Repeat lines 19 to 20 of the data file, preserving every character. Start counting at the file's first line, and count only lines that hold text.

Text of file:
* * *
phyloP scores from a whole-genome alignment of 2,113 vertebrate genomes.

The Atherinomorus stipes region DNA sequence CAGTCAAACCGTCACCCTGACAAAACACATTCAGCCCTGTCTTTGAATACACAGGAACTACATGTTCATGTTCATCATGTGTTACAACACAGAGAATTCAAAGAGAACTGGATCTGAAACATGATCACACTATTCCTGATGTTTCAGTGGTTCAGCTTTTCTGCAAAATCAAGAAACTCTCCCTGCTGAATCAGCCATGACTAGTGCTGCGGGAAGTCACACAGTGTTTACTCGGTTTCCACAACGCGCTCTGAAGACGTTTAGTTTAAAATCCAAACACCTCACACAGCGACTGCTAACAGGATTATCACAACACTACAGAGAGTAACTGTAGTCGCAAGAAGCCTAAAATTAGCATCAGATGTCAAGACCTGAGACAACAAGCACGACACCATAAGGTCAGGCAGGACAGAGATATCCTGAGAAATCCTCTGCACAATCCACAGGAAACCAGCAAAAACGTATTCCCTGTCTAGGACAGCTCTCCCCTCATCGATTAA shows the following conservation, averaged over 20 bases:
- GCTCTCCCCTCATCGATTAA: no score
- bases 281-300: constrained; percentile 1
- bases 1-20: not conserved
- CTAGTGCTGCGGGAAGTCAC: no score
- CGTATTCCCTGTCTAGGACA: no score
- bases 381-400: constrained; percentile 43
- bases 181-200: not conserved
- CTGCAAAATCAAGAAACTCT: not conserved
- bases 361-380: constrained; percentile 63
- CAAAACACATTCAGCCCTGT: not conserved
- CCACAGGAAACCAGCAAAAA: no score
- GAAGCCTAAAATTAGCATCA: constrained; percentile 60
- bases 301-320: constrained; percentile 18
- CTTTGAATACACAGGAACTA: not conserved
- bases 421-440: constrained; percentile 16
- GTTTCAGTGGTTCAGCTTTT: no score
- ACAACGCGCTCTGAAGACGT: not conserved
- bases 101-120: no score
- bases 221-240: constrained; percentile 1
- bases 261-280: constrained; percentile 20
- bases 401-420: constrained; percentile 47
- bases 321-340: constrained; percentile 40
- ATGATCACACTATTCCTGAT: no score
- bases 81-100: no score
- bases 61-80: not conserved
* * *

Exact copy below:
- ACAACGCGCTCTGAAGACGT: not conserved
- bases 101-120: no score